The policy of rationalisation begun in the late 1930’s continued at Rolls-Royce after the war with the introduction of standard bodywork on the Mk. VI Bentley. Rolls-Royce’s first post-WW2 product, the Mk. VI was introduced in 1946, a year ahead of the Rolls-Royce Silver Wraith. Although mechanically similar to the Mk. VI, the latter was exclusively a coachbuilt car, the first ‘standard steel’ Rolls-Royce, the Silver Dawn not appearing until 1949.
With greatly improved reliability, a Bentley Mk. VI made the perfect platform to build into a special recreation – encapsulating the magic of pre-war Bentley Motoring during the golden age. Most interesting this wonderful Mk VI special was built and developed just six years after the Mk VI finally rolled off the production line in 1958 by no other the R.J.Biddle in Wiltshire. A body was built that took its inspiration from an aeronautical engineer, Eli Cotter. This car is not to be confused with specials that have been built in the last decade, as so many have, this body has remained on the car for almost 60 years.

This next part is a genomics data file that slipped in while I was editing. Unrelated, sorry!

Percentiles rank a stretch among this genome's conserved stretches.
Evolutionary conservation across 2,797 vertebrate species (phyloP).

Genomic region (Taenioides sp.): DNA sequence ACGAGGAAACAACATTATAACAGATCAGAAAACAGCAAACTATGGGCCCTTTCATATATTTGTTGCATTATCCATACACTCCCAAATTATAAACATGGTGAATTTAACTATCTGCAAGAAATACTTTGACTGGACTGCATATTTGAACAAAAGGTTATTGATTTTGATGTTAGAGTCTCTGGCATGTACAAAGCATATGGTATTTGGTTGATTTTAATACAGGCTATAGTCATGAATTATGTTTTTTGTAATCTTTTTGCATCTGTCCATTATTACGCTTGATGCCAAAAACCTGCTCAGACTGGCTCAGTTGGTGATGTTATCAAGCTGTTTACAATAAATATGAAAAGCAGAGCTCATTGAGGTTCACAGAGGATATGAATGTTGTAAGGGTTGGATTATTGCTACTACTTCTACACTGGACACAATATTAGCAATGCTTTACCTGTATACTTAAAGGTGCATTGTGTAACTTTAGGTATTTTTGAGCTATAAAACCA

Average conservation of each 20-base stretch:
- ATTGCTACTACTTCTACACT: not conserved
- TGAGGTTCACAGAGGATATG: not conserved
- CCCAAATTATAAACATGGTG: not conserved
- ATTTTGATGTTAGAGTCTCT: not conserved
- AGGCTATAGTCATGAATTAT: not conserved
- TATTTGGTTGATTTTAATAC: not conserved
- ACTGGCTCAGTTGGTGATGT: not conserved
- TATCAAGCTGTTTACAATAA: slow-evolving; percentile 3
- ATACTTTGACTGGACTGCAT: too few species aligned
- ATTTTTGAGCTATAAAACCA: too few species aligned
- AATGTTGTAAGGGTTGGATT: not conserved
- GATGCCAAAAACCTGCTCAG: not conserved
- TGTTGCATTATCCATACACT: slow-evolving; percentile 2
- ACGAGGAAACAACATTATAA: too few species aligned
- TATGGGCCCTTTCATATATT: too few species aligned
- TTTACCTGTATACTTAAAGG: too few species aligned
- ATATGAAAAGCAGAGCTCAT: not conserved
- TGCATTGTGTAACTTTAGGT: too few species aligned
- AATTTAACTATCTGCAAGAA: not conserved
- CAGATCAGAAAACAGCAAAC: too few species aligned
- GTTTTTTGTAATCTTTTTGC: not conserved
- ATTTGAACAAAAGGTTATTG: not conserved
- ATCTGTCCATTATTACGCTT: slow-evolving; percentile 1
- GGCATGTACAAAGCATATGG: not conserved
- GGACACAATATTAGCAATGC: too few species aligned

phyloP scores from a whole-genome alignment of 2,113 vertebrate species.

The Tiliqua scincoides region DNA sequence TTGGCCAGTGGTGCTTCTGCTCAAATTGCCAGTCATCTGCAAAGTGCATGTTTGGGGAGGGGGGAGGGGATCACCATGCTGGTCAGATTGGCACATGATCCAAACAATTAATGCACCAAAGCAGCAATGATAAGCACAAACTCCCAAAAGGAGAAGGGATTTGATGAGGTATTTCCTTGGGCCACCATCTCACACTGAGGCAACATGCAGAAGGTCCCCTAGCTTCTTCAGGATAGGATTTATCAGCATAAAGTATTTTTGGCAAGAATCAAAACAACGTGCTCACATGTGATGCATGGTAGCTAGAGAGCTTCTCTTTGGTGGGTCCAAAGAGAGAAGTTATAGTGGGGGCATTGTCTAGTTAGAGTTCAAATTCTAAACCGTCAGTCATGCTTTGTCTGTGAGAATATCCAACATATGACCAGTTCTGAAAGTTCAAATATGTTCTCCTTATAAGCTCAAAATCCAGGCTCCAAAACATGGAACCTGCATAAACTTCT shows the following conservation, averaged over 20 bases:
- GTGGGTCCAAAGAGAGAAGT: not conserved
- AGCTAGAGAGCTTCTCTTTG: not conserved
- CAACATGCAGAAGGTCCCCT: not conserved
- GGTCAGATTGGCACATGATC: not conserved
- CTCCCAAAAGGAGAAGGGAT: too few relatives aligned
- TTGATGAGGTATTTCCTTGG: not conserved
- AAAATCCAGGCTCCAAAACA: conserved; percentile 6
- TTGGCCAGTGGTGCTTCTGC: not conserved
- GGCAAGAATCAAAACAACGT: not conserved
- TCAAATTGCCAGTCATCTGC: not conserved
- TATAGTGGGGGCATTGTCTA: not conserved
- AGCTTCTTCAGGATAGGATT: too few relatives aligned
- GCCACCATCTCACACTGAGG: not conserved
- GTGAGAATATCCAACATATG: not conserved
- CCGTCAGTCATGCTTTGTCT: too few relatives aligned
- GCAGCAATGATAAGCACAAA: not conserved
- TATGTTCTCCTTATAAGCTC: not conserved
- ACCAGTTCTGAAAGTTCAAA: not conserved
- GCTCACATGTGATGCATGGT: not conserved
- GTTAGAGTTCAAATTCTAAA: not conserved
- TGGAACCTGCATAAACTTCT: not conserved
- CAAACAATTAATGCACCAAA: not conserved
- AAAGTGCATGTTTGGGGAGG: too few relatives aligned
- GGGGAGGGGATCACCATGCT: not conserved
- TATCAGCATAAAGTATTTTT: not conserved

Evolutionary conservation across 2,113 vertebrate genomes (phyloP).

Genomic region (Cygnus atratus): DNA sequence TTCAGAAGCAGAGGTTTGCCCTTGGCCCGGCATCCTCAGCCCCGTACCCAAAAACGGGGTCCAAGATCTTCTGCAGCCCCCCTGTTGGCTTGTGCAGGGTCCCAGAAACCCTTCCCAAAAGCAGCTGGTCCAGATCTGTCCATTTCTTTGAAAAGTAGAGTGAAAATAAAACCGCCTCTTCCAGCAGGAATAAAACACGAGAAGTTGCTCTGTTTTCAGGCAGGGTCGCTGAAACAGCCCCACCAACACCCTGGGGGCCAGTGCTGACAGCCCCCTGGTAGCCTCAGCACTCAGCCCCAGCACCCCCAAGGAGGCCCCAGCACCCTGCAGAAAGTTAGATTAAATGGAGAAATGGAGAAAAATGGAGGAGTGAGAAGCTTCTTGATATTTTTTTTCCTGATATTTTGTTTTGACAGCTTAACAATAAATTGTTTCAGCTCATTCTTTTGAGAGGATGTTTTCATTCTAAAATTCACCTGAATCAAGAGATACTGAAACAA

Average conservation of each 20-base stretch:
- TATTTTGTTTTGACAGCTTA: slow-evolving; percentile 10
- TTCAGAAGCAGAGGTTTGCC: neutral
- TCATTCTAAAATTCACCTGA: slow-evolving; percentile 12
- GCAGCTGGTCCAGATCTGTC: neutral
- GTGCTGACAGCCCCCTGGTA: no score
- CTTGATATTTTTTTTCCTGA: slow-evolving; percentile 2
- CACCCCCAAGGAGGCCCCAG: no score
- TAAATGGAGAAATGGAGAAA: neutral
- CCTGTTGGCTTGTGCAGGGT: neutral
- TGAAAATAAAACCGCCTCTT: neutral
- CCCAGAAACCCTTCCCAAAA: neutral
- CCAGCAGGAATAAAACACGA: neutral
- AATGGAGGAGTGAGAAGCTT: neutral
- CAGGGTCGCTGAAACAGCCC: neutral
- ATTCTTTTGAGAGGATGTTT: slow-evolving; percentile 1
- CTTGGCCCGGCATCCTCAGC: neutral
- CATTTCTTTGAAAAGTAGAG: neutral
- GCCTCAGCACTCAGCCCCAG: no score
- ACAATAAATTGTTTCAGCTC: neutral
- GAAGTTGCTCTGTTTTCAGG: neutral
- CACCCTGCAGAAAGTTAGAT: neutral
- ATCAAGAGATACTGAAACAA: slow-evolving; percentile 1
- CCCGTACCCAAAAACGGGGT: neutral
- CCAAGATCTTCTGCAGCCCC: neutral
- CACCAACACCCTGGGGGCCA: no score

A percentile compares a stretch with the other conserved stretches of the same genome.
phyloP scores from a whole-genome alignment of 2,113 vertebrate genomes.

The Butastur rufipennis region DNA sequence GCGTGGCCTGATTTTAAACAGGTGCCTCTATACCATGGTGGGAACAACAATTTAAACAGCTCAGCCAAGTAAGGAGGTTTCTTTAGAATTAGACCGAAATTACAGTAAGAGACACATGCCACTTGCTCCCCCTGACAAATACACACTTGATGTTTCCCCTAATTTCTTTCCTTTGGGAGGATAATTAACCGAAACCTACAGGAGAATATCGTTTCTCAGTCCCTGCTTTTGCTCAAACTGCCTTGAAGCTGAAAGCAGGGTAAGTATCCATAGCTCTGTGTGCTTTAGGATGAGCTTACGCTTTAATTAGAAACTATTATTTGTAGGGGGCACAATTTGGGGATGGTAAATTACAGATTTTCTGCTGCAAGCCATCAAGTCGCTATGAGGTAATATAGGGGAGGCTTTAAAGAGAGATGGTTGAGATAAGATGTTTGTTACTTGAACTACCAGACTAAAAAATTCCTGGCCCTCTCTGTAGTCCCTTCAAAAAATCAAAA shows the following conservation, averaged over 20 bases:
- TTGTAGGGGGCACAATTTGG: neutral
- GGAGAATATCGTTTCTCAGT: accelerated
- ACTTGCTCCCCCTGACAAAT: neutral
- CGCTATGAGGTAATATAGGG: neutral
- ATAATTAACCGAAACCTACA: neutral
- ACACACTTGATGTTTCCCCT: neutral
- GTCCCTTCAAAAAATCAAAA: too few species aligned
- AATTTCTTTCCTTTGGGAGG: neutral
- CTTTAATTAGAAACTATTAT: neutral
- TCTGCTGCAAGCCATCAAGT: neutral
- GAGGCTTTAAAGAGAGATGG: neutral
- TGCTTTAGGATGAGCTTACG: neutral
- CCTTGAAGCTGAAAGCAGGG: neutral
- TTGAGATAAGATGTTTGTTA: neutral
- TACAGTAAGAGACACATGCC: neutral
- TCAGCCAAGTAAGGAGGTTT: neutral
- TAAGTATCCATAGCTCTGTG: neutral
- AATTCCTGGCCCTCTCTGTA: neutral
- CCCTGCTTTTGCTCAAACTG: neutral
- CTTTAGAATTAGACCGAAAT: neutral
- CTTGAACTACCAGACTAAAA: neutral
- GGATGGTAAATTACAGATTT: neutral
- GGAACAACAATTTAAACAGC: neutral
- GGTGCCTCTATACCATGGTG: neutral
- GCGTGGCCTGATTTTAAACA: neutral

Presented in dark blue, this striking Bentley has covered a little over 86,000 miles from new but only around 3,000 miles in the last 34 years. The car was bought by the current vendor’s father in 1983 and passed on in 1988. Described to be in excellent condition throughout, this Mk. VI has been fastidiously maintained during its long family ownership with any works carried out with no expense spared. A history file and UK registration are supplied with this wonderful car that is ready to be enjoyed.